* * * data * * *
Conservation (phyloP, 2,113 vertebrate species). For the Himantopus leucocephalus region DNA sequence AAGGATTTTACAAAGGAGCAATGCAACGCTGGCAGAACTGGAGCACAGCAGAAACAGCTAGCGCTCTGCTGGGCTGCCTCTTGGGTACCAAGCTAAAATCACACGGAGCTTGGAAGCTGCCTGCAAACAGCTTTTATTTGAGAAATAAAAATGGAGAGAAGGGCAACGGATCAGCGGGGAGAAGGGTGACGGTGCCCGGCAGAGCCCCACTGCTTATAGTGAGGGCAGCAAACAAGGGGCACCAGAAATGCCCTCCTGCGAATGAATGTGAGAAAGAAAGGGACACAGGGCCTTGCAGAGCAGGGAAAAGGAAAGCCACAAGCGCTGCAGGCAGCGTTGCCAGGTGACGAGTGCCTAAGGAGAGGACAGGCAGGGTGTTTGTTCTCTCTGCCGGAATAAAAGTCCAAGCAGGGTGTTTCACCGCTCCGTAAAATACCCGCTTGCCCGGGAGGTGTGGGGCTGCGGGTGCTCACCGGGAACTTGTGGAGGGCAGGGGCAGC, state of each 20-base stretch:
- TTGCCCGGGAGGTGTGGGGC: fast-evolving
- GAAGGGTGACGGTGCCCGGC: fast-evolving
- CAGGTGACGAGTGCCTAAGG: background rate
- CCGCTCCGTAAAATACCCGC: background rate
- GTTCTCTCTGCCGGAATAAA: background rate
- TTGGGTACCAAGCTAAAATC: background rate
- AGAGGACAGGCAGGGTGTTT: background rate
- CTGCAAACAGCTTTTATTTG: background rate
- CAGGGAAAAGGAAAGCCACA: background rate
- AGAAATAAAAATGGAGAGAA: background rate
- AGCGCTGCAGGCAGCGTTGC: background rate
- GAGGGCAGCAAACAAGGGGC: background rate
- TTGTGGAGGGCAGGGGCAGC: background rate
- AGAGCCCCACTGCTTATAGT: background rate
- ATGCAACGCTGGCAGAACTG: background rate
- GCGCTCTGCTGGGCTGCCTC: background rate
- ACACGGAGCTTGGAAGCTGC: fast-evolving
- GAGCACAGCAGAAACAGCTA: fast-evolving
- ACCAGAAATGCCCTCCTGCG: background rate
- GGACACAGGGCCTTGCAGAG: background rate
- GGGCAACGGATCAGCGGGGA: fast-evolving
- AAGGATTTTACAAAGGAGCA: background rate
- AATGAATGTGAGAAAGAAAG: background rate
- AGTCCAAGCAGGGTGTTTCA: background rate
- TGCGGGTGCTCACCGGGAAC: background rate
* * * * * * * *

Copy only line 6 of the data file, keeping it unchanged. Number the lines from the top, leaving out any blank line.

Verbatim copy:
- GTTCTCTCTGCCGGAATAAA: background rate